Weekly Bot Brief Newsletter on Robotics 8/21/2020
"There is no force on earth more powerful than an idea whose time has come." Victor Hugo
Bots in The News:
The four straight weeks of positive performance from the S & P 500 was not, unfortunately, matched by the Bot Index who had a minor retraction this week. The broad market gained nearly three-quarters of a percent while the bots dropped less that a half percentage point. Some good economic news on housing and improving statistics on the virus situation gave investors something about which to be cheerful.
The gainers in the Bot Index were led by the amazing 24.19% jump in Tesla stock. Buoyed by its entrance into the S & P 500 together with its announced split, drove the stock to near $2050. This week’s return marked back to back double digit increases in the stock.
Tesla wasn’t the only stock who rallied with an announcement that the shares were going to be split. Apple rose 8.23% following its report that it, too, would be splitting on the same day (August 31st) as Tesla. While stock splits mean little that would create any financial improvement in the companies, the access to more individual investors would be a positive.
Both NVIDIA Corp. and iRobot stock prices continued to feel the effects of good earnings reports for the second quarter. NVIDIA rose almost 10% while iRobot gained 6.46%.
NIO Corp. rose 7.78%, somewhat in sympathy with Tesla but primarily due to an innovative ‘battery leasing service’. The unique concept separates the car from the battery, thus reducing the price of the vehicle while allowing more flexibility on the battery platform.
The two weakest bot issues for the week were Oceaneering International and 3D Systems. Both companies have had weak stock and financial performance for the past year or so and are trading in single digits. OII fell 17.30% while DDD eroded another 8.56%.
Teledyne slipped 6.74% as recent management earnings guidance is in the lower ranges of analysts’ estimates.
Faro Technologies stock fell 6.61% after announcing it had acquired a Swedish 3D printing company. With the recent lack of success by 3D Systems, it is no wonder that Faro’s investors were not happy with the acquisition.
Other notable losers for the week included Brooks Automation, down 7.27%, Raytheon Technologies, off 5.30% and Accuray Inc. whose shares fell 5.10%.
Science Imitates Art:
It may seem that Hollywood has either an inside track with the military or the JPL or NASA since they seem to produce movies regarding subjects later appearing as defense or exploration equipment. Think back about the Buck Rogers flights to the moon (and the current eerily reminiscent spider legs of SpaceX’s returning boosters), the movie entitled The Martian that hit the box office a few years ago preceding Perseverance and Ingenuity’s recent launch to Mars. Now, the Army and Texas A &M University are working on shape shifting materials that compare with the evil robot in Terminator 2. According to the Army’s website, “The epoxy material is expected to have the ability for massive reconfiguration and have embedded intelligence allowing it to autonomously adapt to its environment without any external control,” From a military point of view, the ability for drones to change shape in midflight might have an adaptability for increased maneuverability, speed and damage control. From a commercial viewpoint the materials offer significant advantages over limb, tissue, and organ replacements. Damaged human body parts could, ultimately be saying (as did Arnold), “I’ll Be Back!”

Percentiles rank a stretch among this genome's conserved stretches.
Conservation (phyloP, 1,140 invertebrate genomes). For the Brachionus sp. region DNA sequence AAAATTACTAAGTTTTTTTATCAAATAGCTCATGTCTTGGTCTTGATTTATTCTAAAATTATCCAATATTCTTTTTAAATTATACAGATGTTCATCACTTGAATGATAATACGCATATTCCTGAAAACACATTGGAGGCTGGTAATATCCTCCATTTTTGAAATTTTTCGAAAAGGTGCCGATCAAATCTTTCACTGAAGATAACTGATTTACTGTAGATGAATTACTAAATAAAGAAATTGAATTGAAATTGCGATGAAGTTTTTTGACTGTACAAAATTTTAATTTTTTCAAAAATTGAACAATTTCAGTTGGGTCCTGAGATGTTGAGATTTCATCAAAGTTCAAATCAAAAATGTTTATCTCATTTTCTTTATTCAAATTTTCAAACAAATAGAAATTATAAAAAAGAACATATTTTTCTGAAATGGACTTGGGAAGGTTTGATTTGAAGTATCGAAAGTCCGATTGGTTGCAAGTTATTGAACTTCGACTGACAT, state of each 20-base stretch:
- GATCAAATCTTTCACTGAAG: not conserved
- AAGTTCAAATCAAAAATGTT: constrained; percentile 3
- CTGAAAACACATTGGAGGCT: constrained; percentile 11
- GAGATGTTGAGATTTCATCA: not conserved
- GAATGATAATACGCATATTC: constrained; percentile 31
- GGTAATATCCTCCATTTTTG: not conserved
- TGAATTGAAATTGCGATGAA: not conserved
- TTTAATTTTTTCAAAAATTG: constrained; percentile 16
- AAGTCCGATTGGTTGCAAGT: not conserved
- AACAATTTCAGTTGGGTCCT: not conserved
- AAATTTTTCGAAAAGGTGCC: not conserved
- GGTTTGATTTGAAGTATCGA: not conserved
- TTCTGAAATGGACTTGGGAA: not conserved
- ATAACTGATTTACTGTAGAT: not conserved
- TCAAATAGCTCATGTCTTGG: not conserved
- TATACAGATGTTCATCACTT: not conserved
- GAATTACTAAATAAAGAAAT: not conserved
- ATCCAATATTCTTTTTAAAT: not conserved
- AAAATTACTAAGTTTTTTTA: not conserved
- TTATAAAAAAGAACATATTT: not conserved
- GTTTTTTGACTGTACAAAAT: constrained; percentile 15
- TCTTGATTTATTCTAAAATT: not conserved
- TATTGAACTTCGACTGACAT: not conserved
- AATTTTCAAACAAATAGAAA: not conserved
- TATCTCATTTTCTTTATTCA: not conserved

Member: American Economic Association, Society of Professional Journalists, United States Press Association. Institute of Chartered Financial Analysts, Robotic Industries Association, Member IEEE.
The Bot Brief is a weekly newsletter designed for economists, investment specialists, journalists, and academicians. It receives no remuneration from any companies that may from time to time be featured and its commentaries, analysis, opinions, and research represent the subjective views of Balcones Investment Research, LLC. Due to the complex and rapidly changing nature of the subject matter, the company makes no assurances as to the absolute accuracy of material presented.